You write these beautiful blog posts. You put a lot of effort into them. However, it can take a while for Google to pick up on your new blog posts and show them in the search results. So is there any way to speed up that process? Well, links to your post can help. It makes sense that obtaining external links to your post will take a bit of time. But what about internal links? Do you always make sure to point some internal links towards that newly released post? Do you give your site that kind of SEO love? In this post, I’ll talk about the importance of adding internal links to new posts and pages and give you tips on how to easily do that!
Why should you add internal links to new posts?
Google crawls through your site by following your internal links. If a certain post or page has a lot of internal links, Google will come there more often than on pages or posts with little internal links pointing towards them. A new post does not have any internal text links going towards it. It will probably have a link from the homepage and from a category or a tag page. But that’s about it. Unless you add some links from other posts and pages. And that is a task you should always do right away, after hitting publish. Give your site some SEO love by adding a few internal links from other posts and pages to this new one.
If you add those internal links, Google will come around more often on your new page. Google will deem it more important. And that will result in a higher chance to rank high in the search engines. Moreover, your own visitors will have more chances to find and read your new article, by clicking on one of the links on one of your other pages.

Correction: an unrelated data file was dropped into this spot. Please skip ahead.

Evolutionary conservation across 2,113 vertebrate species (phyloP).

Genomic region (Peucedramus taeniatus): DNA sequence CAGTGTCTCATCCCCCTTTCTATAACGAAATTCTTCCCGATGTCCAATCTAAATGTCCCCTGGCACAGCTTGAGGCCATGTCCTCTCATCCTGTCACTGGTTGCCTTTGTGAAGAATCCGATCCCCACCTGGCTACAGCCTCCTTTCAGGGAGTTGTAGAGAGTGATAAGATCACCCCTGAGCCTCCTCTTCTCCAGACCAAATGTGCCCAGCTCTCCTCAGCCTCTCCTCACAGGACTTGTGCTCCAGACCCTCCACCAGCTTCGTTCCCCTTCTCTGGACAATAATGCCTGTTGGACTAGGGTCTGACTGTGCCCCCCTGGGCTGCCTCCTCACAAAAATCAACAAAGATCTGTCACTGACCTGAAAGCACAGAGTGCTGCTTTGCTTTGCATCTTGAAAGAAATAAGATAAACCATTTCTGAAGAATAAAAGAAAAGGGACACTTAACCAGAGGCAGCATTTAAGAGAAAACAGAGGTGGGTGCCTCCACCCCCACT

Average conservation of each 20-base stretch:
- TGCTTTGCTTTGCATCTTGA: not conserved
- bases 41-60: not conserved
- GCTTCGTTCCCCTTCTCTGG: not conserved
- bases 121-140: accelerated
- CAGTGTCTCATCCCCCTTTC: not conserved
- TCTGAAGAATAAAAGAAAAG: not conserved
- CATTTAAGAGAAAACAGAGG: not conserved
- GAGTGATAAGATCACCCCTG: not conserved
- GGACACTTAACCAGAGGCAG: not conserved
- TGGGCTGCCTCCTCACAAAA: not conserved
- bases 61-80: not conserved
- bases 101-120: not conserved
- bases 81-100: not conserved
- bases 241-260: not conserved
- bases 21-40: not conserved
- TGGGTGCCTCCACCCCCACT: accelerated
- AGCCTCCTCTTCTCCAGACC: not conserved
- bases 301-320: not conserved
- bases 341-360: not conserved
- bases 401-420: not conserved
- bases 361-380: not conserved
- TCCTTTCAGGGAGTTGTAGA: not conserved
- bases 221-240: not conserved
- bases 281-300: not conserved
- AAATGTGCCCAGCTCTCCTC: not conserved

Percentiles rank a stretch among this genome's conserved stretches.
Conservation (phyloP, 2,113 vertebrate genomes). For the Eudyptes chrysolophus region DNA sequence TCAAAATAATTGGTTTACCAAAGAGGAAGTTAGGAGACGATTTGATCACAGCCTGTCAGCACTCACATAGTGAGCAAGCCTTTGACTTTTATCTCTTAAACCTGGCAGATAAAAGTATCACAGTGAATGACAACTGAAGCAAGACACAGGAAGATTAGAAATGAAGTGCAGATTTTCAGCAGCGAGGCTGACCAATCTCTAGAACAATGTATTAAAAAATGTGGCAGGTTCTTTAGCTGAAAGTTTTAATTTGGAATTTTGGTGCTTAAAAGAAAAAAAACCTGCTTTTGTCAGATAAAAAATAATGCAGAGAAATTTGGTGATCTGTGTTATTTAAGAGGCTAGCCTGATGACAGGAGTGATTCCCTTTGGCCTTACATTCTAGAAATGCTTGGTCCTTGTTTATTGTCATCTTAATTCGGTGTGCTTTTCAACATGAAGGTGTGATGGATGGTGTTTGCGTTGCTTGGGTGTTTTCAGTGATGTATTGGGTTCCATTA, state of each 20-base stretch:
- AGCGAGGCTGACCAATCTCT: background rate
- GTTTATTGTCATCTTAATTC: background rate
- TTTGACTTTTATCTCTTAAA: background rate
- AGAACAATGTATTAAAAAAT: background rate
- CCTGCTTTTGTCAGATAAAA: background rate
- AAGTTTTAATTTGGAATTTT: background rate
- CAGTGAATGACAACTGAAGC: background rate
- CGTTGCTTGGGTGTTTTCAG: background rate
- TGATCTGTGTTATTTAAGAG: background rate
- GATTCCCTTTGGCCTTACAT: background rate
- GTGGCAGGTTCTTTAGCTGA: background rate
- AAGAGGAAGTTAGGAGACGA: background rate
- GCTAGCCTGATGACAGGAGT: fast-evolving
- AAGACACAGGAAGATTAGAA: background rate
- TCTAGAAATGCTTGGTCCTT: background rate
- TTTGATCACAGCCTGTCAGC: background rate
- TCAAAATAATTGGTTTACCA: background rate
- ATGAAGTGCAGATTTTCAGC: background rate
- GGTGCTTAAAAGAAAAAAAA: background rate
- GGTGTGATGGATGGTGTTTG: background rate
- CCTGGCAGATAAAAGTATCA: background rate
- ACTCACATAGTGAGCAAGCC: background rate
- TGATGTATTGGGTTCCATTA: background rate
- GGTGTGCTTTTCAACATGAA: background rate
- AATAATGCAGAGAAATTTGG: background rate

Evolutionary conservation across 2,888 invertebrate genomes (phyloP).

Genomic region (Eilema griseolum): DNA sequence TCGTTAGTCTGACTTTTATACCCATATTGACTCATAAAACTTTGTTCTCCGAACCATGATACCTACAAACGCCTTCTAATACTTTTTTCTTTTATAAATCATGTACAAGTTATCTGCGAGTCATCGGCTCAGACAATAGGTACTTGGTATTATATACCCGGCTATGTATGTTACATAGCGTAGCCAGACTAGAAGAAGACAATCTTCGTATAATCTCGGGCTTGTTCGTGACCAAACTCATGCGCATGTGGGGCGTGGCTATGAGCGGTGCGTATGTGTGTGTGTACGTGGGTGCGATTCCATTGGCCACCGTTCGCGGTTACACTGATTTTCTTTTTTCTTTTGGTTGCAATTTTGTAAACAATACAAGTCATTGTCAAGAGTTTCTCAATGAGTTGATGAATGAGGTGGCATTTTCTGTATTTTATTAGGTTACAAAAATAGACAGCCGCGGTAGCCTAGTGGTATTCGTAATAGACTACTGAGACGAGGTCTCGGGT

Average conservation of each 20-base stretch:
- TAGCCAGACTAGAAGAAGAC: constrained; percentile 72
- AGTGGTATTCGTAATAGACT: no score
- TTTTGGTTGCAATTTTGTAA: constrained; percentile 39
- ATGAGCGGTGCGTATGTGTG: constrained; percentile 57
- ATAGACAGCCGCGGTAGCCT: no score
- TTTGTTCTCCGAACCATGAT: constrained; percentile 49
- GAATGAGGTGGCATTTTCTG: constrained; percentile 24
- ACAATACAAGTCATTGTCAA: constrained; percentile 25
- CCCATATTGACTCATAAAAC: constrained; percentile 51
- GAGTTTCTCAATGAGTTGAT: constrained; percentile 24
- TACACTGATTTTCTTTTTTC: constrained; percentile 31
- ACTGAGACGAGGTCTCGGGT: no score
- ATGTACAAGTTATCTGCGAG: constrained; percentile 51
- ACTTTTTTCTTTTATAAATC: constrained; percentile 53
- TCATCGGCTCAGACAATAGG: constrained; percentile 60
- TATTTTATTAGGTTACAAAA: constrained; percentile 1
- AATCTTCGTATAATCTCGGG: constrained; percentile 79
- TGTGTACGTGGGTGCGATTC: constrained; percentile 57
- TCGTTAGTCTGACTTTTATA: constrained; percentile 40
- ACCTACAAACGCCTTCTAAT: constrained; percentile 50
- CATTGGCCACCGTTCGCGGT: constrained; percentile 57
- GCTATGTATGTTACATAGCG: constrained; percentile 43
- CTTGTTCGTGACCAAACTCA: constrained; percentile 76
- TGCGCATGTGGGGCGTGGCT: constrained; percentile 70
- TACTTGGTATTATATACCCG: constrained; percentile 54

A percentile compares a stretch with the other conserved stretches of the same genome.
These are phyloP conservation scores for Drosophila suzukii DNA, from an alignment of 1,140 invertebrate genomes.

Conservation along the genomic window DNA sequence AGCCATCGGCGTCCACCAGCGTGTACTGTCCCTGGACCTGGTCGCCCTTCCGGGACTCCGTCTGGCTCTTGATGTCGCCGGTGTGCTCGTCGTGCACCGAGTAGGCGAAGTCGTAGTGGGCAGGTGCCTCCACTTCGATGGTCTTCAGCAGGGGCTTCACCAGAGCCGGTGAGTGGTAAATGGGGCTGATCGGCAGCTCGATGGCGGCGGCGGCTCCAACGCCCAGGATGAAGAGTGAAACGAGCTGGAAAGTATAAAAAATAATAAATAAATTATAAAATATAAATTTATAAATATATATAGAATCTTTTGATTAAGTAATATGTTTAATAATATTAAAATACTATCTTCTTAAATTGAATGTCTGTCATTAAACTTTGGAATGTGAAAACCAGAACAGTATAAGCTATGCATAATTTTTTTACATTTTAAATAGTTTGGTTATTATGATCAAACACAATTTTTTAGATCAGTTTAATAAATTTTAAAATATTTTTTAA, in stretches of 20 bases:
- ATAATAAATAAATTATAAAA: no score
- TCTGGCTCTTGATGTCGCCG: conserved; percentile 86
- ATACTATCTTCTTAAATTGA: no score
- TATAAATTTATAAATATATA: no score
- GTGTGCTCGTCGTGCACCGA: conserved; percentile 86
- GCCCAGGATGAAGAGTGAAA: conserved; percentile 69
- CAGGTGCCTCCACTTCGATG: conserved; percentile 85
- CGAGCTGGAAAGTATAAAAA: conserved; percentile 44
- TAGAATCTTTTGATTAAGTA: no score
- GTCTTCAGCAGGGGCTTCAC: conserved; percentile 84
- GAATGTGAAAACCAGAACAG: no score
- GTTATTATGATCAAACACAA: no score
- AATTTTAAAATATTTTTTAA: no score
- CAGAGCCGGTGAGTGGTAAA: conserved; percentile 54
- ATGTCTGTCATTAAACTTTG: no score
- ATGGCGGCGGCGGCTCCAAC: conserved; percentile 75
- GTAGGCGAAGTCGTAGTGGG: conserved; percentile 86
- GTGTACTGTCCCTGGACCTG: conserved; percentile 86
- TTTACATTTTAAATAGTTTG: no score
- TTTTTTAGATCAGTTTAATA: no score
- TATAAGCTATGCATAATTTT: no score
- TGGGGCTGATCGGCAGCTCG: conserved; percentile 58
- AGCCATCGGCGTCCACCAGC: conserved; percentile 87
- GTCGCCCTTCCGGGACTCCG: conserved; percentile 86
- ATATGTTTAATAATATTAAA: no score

Tips on how to add internal links
Adding internal links isn’t a hard task. It’s just something you need to do. But how do you do it fast and efficiently? And what should you take into account when choosing articles to link from? And, isn’t there a way to make this easier? Let me walk you through some tips!
Make it part of your routine
Adding internal links to new posts and pages should be part of your SEO routine. You could make it a habit of doing it every time you hit publish. If you write a lot of articles, you could also decide to add internal links to newly published posts every week. But it needs to be something you do on a regular basis. Otherwise, your new articles will not have their best chance in the search engines.
Assess the importance of your new article
Not every article is of equal importance. Some of your articles are really lengthy and elaborate. You probably want to rank highest with those. For instance, I have written an ultimate guide to site structure. That is my most important article about site structure. This article you are reading now is far less important than that ultimate guide. This article does deserve some internal links, but not as many as an ultimate guide would need. The number of internal links you incorporate into other articles thus depends on the importance of the article you’re publishing.
Always link in context